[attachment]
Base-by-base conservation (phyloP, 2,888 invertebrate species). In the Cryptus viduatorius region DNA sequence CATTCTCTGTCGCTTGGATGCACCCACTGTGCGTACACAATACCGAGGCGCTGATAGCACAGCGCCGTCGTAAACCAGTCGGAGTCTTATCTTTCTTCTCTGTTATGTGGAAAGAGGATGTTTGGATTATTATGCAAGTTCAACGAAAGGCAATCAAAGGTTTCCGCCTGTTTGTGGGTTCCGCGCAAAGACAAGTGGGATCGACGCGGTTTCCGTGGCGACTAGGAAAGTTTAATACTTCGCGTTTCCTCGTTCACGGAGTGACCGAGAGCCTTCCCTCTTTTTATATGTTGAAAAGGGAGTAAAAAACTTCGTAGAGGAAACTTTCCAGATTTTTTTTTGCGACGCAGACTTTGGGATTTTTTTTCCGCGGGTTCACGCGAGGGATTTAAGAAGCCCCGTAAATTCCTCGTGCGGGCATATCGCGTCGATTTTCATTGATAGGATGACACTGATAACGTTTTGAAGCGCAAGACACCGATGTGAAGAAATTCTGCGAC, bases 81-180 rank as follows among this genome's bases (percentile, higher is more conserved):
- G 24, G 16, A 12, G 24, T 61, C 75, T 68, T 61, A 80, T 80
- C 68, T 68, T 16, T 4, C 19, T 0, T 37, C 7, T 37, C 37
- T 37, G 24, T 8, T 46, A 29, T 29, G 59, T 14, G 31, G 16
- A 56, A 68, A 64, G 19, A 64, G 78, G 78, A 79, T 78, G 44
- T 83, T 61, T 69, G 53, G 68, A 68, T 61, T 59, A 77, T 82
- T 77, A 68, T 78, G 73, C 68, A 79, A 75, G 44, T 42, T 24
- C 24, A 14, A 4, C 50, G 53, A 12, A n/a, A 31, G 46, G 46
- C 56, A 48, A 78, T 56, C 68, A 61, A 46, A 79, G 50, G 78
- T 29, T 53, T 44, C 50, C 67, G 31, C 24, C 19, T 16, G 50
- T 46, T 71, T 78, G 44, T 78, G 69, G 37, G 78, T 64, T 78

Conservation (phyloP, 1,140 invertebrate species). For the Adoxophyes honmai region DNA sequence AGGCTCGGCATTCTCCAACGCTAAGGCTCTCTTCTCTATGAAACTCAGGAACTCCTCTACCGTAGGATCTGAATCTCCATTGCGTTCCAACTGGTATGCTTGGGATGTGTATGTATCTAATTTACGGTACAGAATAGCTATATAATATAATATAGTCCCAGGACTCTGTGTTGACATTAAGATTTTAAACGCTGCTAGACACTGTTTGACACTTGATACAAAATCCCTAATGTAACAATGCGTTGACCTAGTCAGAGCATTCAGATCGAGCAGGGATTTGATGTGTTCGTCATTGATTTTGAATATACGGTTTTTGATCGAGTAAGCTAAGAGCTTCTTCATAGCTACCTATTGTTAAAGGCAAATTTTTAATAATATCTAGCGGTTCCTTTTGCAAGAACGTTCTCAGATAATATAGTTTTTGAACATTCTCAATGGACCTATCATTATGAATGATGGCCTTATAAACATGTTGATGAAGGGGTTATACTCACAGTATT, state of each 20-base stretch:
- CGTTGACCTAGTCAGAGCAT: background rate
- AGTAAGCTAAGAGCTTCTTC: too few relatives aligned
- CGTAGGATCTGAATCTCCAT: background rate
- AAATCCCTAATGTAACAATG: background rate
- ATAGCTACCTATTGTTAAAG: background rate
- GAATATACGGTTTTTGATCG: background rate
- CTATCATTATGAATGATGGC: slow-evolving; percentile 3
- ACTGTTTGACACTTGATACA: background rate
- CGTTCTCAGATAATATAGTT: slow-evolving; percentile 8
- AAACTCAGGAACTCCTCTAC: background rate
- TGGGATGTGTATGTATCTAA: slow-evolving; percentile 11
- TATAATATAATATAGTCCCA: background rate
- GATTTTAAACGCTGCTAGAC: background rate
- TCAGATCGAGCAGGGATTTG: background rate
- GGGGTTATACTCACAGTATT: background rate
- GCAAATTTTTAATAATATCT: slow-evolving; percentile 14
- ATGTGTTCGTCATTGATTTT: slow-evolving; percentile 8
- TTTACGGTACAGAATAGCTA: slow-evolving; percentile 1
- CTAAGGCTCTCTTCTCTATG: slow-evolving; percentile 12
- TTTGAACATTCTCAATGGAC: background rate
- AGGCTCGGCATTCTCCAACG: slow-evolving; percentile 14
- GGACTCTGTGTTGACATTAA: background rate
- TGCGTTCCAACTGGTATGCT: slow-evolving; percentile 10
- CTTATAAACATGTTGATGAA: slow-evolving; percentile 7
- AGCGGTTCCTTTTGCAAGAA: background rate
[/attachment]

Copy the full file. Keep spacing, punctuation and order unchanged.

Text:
Base-by-base conservation (phyloP, 2,888 invertebrate species). In the Cryptus viduatorius region DNA sequence CATTCTCTGTCGCTTGGATGCACCCACTGTGCGTACACAATACCGAGGCGCTGATAGCACAGCGCCGTCGTAAACCAGTCGGAGTCTTATCTTTCTTCTCTGTTATGTGGAAAGAGGATGTTTGGATTATTATGCAAGTTCAACGAAAGGCAATCAAAGGTTTCCGCCTGTTTGTGGGTTCCGCGCAAAGACAAGTGGGATCGACGCGGTTTCCGTGGCGACTAGGAAAGTTTAATACTTCGCGTTTCCTCGTTCACGGAGTGACCGAGAGCCTTCCCTCTTTTTATATGTTGAAAAGGGAGTAAAAAACTTCGTAGAGGAAACTTTCCAGATTTTTTTTTGCGACGCAGACTTTGGGATTTTTTTTCCGCGGGTTCACGCGAGGGATTTAAGAAGCCCCGTAAATTCCTCGTGCGGGCATATCGCGTCGATTTTCATTGATAGGATGACACTGATAACGTTTTGAAGCGCAAGACACCGATGTGAAGAAATTCTGCGAC, bases 81-180 rank as follows among this genome's bases (percentile, higher is more conserved):
- G 24, G 16, A 12, G 24, T 61, C 75, T 68, T 61, A 80, T 80
- C 68, T 68, T 16, T 4, C 19, T 0, T 37, C 7, T 37, C 37
- T 37, G 24, T 8, T 46, A 29, T 29, G 59, T 14, G 31, G 16
- A 56, A 68, A 64, G 19, A 64, G 78, G 78, A 79, T 78, G 44
- T 83, T 61, T 69, G 53, G 68, A 68, T 61, T 59, A 77, T 82
- T 77, A 68, T 78, G 73, C 68, A 79, A 75, G 44, T 42, T 24
- C 24, A 14, A 4, C 50, G 53, A 12, A n/a, A 31, G 46, G 46
- C 56, A 48, A 78, T 56, C 68, A 61, A 46, A 79, G 50, G 78
- T 29, T 53, T 44, C 50, C 67, G 31, C 24, C 19, T 16, G 50
- T 46, T 71, T 78, G 44, T 78, G 69, G 37, G 78, T 64, T 78

Conservation (phyloP, 1,140 invertebrate species). For the Adoxophyes honmai region DNA sequence AGGCTCGGCATTCTCCAACGCTAAGGCTCTCTTCTCTATGAAACTCAGGAACTCCTCTACCGTAGGATCTGAATCTCCATTGCGTTCCAACTGGTATGCTTGGGATGTGTATGTATCTAATTTACGGTACAGAATAGCTATATAATATAATATAGTCCCAGGACTCTGTGTTGACATTAAGATTTTAAACGCTGCTAGACACTGTTTGACACTTGATACAAAATCCCTAATGTAACAATGCGTTGACCTAGTCAGAGCATTCAGATCGAGCAGGGATTTGATGTGTTCGTCATTGATTTTGAATATACGGTTTTTGATCGAGTAAGCTAAGAGCTTCTTCATAGCTACCTATTGTTAAAGGCAAATTTTTAATAATATCTAGCGGTTCCTTTTGCAAGAACGTTCTCAGATAATATAGTTTTTGAACATTCTCAATGGACCTATCATTATGAATGATGGCCTTATAAACATGTTGATGAAGGGGTTATACTCACAGTATT, state of each 20-base stretch:
- CGTTGACCTAGTCAGAGCAT: background rate
- AGTAAGCTAAGAGCTTCTTC: too few relatives aligned
- CGTAGGATCTGAATCTCCAT: background rate
- AAATCCCTAATGTAACAATG: background rate
- ATAGCTACCTATTGTTAAAG: background rate
- GAATATACGGTTTTTGATCG: background rate
- CTATCATTATGAATGATGGC: slow-evolving; percentile 3
- ACTGTTTGACACTTGATACA: background rate
- CGTTCTCAGATAATATAGTT: slow-evolving; percentile 8
- AAACTCAGGAACTCCTCTAC: background rate
- TGGGATGTGTATGTATCTAA: slow-evolving; percentile 11
- TATAATATAATATAGTCCCA: background rate
- GATTTTAAACGCTGCTAGAC: background rate
- TCAGATCGAGCAGGGATTTG: background rate
- GGGGTTATACTCACAGTATT: background rate
- GCAAATTTTTAATAATATCT: slow-evolving; percentile 14
- ATGTGTTCGTCATTGATTTT: slow-evolving; percentile 8
- TTTACGGTACAGAATAGCTA: slow-evolving; percentile 1
- CTAAGGCTCTCTTCTCTATG: slow-evolving; percentile 12
- TTTGAACATTCTCAATGGAC: background rate
- AGGCTCGGCATTCTCCAACG: slow-evolving; percentile 14
- GGACTCTGTGTTGACATTAA: background rate
- TGCGTTCCAACTGGTATGCT: slow-evolving; percentile 10
- CTTATAAACATGTTGATGAA: slow-evolving; percentile 7
- AGCGGTTCCTTTTGCAAGAA: background rate